By Sharon Bernstein
SACRAMENTO, California (Reuters) - Condoms could eventually be distributed to California prison inmates under a bill passed in the Democratic-controlled state Assembly on Monday, setting the stage for potential pushback from Governor Jerry Brown, who vetoed a similar measure last fall.
The bill, which must still be passed by the state Senate, directs California to develop a five-year plan to hand out condoms in the state prison system, where existing law already criminalizes sex acts between inmates, regardless of consent.
Opponents of the plan have predicted prisoners in the overcrowded system could use condoms to store contraband rather than for safe sex, while backers say it could help cut down on high rates of sexually transmitted diseases among inmates.
"Sexually transmitted disease is a tragic reality of life in prison," said Oakland Democratic Assemblyman Rob Bonta, who introduced the bill.
Bonta said the rate of sexually transmitted diseases that can be prevented by condom use was considerably higher in prisons than in the general population. In particular, he said the rate of infection with HIV, the virus that causes AIDS, is as much as 10 times higher in prisons than among the public.
AIDS activist Michael Weinstein, president of AIDS healthcare foundation and a bill sponsor, said giving condoms to inmates could help reduce transmission rates and would help protect spouses and partners of prisoners once they are released.
"People have a right to have protection who are in prisons and jail and it's not being provided to them - regardless of whether it's legal to have sex in prisons or jails," Weinstein said.
He pointed to a pilot program in Solano State Prison that he said was successful in preventing the spread of disease.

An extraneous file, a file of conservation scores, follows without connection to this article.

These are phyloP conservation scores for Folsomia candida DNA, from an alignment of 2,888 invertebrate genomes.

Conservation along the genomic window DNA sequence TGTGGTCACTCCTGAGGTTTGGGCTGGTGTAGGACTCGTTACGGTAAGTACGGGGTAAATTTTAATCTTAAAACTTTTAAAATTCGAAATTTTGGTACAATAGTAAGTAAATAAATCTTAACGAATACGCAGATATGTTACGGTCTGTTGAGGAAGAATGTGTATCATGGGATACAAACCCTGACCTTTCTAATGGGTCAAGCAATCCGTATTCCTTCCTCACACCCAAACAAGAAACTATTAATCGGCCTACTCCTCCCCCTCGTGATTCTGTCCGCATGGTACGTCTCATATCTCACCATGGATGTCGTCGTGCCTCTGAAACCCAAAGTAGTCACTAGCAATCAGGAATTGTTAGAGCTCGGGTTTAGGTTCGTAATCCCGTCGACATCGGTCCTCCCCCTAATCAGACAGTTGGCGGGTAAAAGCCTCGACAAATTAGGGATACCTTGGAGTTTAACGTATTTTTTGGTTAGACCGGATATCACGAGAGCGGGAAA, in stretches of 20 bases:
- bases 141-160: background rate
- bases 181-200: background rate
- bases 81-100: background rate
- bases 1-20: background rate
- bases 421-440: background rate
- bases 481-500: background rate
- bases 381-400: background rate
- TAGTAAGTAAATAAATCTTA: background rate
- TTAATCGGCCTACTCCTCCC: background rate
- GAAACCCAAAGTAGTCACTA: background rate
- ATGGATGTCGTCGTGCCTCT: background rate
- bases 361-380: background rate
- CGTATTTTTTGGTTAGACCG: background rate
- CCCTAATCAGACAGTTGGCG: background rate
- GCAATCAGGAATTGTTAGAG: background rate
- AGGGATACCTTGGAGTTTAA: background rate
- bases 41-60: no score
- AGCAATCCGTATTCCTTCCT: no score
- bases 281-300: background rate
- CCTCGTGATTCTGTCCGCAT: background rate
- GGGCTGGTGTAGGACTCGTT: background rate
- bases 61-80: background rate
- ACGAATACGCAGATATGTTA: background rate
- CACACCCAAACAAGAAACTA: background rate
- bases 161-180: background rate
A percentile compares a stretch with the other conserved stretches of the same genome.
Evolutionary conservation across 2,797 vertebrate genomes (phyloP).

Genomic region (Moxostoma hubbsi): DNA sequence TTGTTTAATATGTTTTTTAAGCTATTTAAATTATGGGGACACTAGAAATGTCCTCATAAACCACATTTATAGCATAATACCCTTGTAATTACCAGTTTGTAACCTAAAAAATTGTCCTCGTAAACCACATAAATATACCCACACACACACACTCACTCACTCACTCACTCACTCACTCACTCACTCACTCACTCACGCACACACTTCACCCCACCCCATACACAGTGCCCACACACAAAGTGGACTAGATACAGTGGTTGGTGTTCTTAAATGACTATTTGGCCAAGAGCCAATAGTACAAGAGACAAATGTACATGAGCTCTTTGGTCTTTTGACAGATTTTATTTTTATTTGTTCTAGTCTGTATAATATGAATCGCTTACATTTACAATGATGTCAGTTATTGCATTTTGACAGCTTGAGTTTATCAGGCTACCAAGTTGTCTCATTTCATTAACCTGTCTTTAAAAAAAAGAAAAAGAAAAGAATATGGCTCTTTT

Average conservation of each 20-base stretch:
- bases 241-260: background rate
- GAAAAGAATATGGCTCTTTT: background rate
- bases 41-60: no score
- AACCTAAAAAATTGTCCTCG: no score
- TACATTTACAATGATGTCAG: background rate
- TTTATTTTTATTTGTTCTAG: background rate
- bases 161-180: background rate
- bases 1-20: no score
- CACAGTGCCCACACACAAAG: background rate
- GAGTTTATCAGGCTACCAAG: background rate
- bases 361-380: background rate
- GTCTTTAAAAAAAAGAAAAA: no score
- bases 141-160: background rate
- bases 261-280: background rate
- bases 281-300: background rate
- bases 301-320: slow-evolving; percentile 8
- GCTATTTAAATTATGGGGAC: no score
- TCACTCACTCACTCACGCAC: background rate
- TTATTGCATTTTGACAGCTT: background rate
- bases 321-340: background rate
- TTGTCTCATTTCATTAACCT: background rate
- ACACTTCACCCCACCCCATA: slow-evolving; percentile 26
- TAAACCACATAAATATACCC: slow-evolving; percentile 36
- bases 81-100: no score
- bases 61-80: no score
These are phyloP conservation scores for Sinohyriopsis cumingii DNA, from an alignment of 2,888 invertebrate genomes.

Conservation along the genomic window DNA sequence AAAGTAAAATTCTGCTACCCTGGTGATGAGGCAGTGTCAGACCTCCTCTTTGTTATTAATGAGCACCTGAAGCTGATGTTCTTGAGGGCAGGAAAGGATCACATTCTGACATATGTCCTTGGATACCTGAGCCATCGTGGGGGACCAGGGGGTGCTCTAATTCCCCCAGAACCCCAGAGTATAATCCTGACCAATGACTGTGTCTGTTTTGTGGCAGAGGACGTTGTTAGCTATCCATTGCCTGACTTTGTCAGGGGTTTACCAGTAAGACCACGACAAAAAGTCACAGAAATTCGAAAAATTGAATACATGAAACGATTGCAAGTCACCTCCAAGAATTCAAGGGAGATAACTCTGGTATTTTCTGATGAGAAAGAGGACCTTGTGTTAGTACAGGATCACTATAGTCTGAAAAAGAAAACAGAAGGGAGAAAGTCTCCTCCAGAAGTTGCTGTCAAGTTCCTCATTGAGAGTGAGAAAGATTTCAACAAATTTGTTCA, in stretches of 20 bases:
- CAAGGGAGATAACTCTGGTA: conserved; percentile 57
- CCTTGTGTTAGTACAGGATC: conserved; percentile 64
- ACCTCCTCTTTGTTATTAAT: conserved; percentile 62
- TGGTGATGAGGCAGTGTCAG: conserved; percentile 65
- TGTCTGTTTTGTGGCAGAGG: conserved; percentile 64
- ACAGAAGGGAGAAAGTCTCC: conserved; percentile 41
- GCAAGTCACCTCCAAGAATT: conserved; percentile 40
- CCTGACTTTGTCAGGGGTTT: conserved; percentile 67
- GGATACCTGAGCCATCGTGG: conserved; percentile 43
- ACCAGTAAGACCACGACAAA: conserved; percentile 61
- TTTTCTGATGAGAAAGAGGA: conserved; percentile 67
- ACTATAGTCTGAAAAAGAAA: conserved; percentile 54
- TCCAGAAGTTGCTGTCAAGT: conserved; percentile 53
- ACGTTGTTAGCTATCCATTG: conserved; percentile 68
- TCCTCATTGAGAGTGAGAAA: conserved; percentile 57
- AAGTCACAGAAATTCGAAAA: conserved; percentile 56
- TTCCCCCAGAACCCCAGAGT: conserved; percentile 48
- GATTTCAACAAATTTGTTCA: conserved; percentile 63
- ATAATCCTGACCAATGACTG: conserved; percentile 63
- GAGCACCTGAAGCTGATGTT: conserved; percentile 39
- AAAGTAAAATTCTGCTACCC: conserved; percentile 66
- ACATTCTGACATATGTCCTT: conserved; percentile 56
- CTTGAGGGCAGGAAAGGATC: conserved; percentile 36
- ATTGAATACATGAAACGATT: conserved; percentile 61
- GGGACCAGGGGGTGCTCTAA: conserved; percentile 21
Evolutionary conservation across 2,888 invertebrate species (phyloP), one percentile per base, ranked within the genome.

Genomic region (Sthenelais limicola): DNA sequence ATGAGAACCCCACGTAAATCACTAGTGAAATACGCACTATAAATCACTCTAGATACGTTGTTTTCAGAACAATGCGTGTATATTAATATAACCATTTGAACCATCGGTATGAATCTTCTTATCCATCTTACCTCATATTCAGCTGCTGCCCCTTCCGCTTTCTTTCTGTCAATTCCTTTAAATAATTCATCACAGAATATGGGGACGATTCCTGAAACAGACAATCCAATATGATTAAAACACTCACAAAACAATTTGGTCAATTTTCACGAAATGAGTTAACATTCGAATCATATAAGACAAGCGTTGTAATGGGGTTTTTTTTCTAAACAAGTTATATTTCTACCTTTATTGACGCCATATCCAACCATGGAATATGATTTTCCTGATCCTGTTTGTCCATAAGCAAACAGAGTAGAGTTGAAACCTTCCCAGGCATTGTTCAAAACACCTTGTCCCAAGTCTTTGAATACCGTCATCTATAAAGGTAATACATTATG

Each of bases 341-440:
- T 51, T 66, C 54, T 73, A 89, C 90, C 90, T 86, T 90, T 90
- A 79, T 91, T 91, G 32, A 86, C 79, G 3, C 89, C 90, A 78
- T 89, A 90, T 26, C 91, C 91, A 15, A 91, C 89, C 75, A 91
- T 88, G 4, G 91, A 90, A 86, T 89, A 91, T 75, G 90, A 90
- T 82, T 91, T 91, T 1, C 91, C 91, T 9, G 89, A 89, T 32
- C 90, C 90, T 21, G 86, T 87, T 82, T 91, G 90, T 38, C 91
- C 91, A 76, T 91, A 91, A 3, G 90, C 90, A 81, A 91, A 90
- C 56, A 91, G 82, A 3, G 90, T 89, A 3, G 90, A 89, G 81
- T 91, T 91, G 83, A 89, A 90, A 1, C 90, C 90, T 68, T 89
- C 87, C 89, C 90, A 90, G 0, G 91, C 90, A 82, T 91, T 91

The state's legislative analyst found that the cost of treating an HIV-infected inmate is about $41,000 per year, and said the program would pay for itself and save hundreds of thousands of dollars if it prevented 10 cases per year.
AIDS Healthcare Foundation has offered to provide the condoms as well as dispensers, Weinstein and Bonta said.
Brown, in an October veto message of last year's bill, said responsibility for condom distribution in prisons belonged to the California Department of Corrections and Rehabilitation, not the legislature.
"The department currently allows family visitors to bring condoms for the purpose of the family overnight visitation program," Brown wrote in his message. "While expansion of the program may be warranted, the Department should evaluate and implement this expansion carefully and within its existing authority."
California prisons have been in the spotlight nationwide over the past year over such issues as overcrowding and the practice of keeping some inmates in near-isolation for years on end.
To make the measure more palatable to the governor this time around, backers asked the state to develop a plan to distribute condoms, but did not require the plan to be implemented.
Brown has not indicated whether he will sign the revised measure.
(Reporting by Sharon Bernstein; Editing by Cynthia Johnston and Eric Walsh)